I found our discussion of the hijab – whether or not it should be worn by women, what message the hijab conveyed, etc. – to be extremely powerful, largely because of its complexity. The articles and #EmpoweringMuslimWomen tweets I read revealed just as many voices in favor of the hijab as there were women opposed to it. The feelings of these women about the hijab were based on a number of factors: their nationalities, their ages, their religious ideologies; their socioeconomic and educational levels; etc. The cultural studies approach enabled me to realize that these factors do indeed pose a large impact on how the hijab was viewed. And in seeing so many diverse perspectives and so many women who presented arguments in favor of women donning the hijab today, I was again reminded of the anachronistic and contemporaneous nature of Islam.
To showcase these themes, my video is a slideshow of women from all over the world, some wearing hijabs (burqas, jilbabs, niqaabs, etc.) and others without hijabs. Each image is accompanied by a tweet from the #EmpoweringMuslimWomen conversation. Below are some of my favorites:
- “Wearing hijab does not turn each of my daily activities (jogging, working) into acts of dissent/courage.”
- “EmpoweredMuslimWomen don’t need you to define them. They define themselves.”
- “We’ve to understand that empowerment may mean different things for different women.”
In short, this video is a celebration of people practicing Islam in the ways that they feel most comfortable. I find it totally empowering that these women – regardless of where in the world they come from or how old they are – are unafraid to express their opinions on what being a Muslim woman means to them.
Post #5: Call to Prayer in Tanzania
This semester, I had the great pleasure to visit Tanzania, an African country with a predominantly Muslim population. While there, I heard several calls to prayer. So, for my fifth post, I set one of those calls to prayer to a slideshow of some of the representative Islamic images I saw in Tanzania: a mosque in Dar Es Salaam, a mosque in Arusha, and a copy of the Qur’an. Both the cultural studies approach and the contemporaneity of Islam are addressed more subtly in this post than in others. The cultural studies theme is evidenced by the fact that this post is grounded very specifically in a Tanzanian context. Situated in central, eastern Africa and home to a diverse population that boasts African, English, Indian, and Arabic roots, Tanzania is a very unique country. Islam as practiced throughout Tanzania does not necessarily look the same as Islam as practiced in the Middle East, in Southeast Asia, or even in other African countries, because the historical, cultural, and social characteristics of Tanzania make it unique. In speaking to the contemporaneity of Islam, this video is all about the present. This call to prayer and the accompanying photographs were al taken just a few weeks ago. This video highlights the fact that Islam is alive and well in Tanzania and it affects the everyday lives of the thousands and thousands of Muslims who live there.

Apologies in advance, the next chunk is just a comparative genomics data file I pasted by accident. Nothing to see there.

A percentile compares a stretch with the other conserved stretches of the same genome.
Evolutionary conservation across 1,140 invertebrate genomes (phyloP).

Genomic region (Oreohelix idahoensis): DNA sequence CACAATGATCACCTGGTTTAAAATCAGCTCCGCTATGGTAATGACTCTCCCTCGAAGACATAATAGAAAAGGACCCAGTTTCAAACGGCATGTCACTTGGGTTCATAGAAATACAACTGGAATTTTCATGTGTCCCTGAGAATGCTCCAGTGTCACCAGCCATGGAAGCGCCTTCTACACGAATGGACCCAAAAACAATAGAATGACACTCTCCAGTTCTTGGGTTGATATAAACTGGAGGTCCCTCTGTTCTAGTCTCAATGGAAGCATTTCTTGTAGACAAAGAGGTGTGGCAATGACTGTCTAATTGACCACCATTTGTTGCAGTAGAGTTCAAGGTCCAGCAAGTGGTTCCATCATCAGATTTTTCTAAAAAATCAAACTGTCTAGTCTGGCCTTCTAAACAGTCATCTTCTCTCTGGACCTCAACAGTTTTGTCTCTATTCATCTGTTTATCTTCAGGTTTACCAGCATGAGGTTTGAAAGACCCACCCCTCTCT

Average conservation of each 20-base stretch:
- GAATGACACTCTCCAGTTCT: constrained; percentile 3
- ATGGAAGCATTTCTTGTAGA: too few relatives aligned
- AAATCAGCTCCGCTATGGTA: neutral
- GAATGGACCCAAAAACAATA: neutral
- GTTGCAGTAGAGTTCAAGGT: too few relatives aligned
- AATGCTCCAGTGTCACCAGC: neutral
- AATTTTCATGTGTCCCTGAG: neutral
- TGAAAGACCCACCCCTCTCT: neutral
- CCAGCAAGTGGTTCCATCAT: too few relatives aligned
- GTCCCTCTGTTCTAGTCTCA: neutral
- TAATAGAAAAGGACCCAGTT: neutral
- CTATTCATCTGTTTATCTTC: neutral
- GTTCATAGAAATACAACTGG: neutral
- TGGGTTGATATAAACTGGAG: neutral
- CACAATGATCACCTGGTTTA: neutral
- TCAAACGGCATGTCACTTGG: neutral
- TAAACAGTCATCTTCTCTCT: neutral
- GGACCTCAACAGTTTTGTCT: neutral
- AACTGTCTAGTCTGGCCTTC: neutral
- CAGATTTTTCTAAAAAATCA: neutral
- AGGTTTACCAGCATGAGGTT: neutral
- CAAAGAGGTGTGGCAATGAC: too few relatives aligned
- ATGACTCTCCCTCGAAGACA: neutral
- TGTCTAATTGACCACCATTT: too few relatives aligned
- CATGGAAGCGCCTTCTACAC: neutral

Post #6: Brunei … A New Low
My final blog post is a commentary on an event that happened in early May: Brunei’s adoption of sharia law as the basis of its penal system. In Brunei, Islam is the official religion of the state, but that did not extend to sharia law until this recent political move. Personally, I believe the adoption of sharia law is regressive and ultimately a negative policy for Brunei. Consequently, my illustration showcases my opinion in an editorial context. I created a mock Time Magazine cover with a timeline of major political events in Brunei, from the inauguration of Sultan Omar Ali Saifuddin III in 1950 to the adoption of sharia law in early May 2014. Each of the events on the timeline is arranged by its impact on the citizens of Brunei, with positively impactful events situated higher on the page and negatively impactful events situated lower on the page. I have placed Brunei’s adoption of sharia law as the lowest point on my Brunei timeline to emphasize the fact that a system of retributive, government-sanctioned torture will ultimately not benefit the Brunei government or its approximately 400,000 citizens. This post reflects the cultural studies approach because it emphasizes the ways in which the historical and political contexts of a nation directly affect the practice of Islam in that nation. This magazine cover highlights the contemporaneity of Islam because the timeline serves as a visual illustrator of the impact of Islam over time, and of its relevance in present-day political decisions.
Overall, I have found “For the Love of God and His Prophet” to be a deeply engaging course and I have learned a lot about the foundational tenets of Islam, many of the various Muslim identities present around the world, and how a cultural studies approach proves to be an effective way of analyzing and learning about any religious institution. I hope that my blog successfully portrays some of the amazing lessons that I have learned.